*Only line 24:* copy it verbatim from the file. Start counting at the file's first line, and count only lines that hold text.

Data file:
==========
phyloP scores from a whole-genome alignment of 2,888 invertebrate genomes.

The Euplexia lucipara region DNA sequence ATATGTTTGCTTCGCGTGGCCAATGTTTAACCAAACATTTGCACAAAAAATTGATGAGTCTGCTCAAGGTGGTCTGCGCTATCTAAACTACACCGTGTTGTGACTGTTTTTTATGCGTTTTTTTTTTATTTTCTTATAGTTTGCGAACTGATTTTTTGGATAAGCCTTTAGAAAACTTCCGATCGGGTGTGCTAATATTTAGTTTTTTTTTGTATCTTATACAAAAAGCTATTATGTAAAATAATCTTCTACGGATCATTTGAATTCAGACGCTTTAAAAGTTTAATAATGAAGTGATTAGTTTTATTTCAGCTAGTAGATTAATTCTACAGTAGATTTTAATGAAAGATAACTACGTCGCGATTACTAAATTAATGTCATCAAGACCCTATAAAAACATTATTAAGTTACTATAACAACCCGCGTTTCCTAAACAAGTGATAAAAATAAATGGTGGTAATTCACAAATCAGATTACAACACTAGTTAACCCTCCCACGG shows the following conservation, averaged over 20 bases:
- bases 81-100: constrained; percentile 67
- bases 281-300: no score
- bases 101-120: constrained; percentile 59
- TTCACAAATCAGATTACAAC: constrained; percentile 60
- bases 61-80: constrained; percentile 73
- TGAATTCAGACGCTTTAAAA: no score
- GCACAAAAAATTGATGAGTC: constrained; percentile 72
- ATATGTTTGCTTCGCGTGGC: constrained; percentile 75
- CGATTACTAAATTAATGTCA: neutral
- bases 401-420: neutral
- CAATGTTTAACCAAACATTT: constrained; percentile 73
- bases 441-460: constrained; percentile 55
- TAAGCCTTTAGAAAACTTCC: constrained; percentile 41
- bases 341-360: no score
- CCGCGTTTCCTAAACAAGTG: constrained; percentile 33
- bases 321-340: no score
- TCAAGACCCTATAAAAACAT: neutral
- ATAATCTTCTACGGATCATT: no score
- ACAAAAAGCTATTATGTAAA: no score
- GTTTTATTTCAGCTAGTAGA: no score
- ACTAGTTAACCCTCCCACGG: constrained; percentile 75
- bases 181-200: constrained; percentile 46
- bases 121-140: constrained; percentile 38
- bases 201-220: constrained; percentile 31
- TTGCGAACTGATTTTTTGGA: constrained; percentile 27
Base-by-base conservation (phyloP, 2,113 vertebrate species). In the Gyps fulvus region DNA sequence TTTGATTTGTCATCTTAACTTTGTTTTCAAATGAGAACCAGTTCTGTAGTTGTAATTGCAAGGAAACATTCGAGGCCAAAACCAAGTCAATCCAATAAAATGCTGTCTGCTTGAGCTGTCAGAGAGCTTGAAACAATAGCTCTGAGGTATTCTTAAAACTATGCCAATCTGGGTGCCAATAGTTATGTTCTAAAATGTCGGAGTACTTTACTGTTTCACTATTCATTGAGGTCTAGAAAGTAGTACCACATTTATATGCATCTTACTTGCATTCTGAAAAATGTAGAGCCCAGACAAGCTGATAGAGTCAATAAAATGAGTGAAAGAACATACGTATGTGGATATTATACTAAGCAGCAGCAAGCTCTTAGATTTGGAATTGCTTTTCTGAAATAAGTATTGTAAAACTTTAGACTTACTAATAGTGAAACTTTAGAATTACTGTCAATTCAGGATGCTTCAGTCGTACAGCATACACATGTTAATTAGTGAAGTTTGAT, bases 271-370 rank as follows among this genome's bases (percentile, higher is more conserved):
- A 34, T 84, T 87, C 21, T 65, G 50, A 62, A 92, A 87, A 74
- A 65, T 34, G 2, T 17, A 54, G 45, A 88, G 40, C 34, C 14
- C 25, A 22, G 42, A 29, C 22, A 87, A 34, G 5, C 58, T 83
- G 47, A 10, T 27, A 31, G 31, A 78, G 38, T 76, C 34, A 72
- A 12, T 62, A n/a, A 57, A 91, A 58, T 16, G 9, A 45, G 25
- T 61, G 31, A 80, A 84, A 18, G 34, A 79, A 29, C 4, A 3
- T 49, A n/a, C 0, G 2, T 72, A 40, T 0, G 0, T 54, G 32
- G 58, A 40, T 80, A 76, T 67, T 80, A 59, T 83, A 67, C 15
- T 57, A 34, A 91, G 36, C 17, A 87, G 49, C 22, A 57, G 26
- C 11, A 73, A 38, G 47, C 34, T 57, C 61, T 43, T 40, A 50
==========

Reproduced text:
- bases 181-200: constrained; percentile 46